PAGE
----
Monthly Archive: November 2010

In the bleak mid-winter

No hawk hangs over in this air:
The urgent snow is everywhere.
The wing adroiter than a sail
Must lean away from such a gale,
Abandoning its straight intent,
Or else expose tough ligament
And tender flesh to what before
Meant dampened feathers, nothing more.
Forceless upon our backs there fall
Infrequent flakes hexagonal,
Devised in many a curious style
To charm our safety for a while,
Where close to earth like mice we go
Under the horizontal snow.

The Snow Storm by Edna St. Vincent Millay

The first snow of Winter in 2010 has been a hard one. Aberdeen and most of the country has been under a huge amount of snow in the last few days, which began pelting down in earnest last Tuesday and hasn’t really stopped since. Heavy snow up here is not usual, but it usually holds off until late December and the New Year before making a nuisance of itself.

I enjoyed a couple of runs at the gym after work last week and the closest I got to running outside was the clumsy battle from the gym to my car through the horizontal snow.  I noticed that the die-hard members of the Aberdeen Metro Running club were still meeting at 6pm for their run as I was leaving – I looked on in admiration as the smiling gazelle-legged women and men headed out into the blizzarding darkness at great speed, promising myself that I would give it a go come the weekend.

On Friday night it was my pleasure to host a successful second meeting of the Granite Literary Society, a slightly tongue-in-cheek book group set up by a few of my friends. This month we’d been reading “This Is Paradise: My Childhood in North Korea” by Hyok Kang which prompted lively discussion interspersed with Nepalese food and cats.

When I woke up on Saturday and looked out of the window and saw this:

I knew that it was a good day to give running in the snow a try. After some initial trepidation I weighed up the pros and cons and then made the decision to go for it as it was too nice a day to be stuck inside on the “dreadmill”!

After wrapping up in plenty of layers, I dug out the car and headed down to the beach. I wore a pair of thick opaque tights under my Nike capri pants, a long sleeve top with a tshirt over the top and my windproof gilet on top of that as well. My forearms were feeling a little exposed so I fashioned some arm-warmers out of a pair of knee high 40-denier socks and slipped them up under my sleeves. With my gloves on over the top there was no exposed skin and I had just the right amount of warmth in my arms. Who needs expensive Under Armour armlets when you can butcher an old pair of socks!?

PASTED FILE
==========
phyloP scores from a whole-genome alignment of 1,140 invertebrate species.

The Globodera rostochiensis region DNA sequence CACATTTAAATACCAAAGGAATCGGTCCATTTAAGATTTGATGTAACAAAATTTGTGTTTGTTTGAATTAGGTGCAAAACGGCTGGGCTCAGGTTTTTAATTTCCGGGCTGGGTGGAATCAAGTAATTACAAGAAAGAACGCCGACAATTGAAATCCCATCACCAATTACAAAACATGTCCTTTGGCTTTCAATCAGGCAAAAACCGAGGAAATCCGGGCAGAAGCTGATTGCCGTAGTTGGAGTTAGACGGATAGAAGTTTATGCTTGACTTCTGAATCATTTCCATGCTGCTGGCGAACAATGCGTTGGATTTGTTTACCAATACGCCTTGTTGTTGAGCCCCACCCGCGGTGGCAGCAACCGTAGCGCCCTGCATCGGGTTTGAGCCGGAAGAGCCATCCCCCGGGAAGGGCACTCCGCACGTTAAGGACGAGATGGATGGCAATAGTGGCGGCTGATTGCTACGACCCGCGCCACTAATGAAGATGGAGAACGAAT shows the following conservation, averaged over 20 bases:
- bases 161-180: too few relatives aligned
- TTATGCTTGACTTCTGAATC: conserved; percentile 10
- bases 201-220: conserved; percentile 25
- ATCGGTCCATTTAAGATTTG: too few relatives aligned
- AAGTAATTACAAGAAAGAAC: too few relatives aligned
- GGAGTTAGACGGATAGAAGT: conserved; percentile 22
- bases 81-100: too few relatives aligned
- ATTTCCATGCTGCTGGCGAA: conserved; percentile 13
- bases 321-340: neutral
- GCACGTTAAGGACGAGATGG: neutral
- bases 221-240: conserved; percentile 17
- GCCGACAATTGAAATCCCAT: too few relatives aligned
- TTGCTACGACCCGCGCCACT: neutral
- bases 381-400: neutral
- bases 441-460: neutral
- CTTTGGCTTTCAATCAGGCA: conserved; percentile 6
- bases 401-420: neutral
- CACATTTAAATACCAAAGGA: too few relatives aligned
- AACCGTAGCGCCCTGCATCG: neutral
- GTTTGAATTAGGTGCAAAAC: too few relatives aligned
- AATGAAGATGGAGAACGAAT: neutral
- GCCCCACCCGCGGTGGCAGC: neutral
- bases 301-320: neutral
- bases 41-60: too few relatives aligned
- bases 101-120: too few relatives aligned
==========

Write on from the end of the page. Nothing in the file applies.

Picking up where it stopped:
As you can see from the pictures, my glorious morning was rapidly slipping away from me as that huge snow storm was rolling in from the North East. I got going quickly and ran a speedy 3 miles along the beach front in 23 minutes and finished just as the snow started pelting down again. Grim!

It passed soon enough though, and the sun came out again.

As I expected I truly enjoyed myself; the hardest bit was getting myself out of the house in the first place. The temperature never got above 0C but thankfully there was only a light wind. The beach front was still very snowy which made the terrain surprisingly easy to traverse as it had not yet been compacted into ice. I didn’t feel like I was going to slip, but it definitely required more concentration than usual to make sure I wasn’t going to trip over something and damage myself!

So snow running? Verdict: Win. I just wish there were more daylight hours during my working week in which to enjoy it safely, however like most people in the North I leave for work in the the dark and it’s dark when I leave.

Winter X-Country Running – Really!?

Last week I was surfing around the ever reliable Scottish Running Guide looking for some mid-winter inspiration. I’m signed up and ready for the Wildhearts Aberdeen Santa Run on the 12th of December, but I was looking for something to aim for in January and/or February. Basically a short distance race to keep myself motivated throughout the cold months when all I really want to do is sit in by the fire with the cats, a bottle of wine and a Bond film.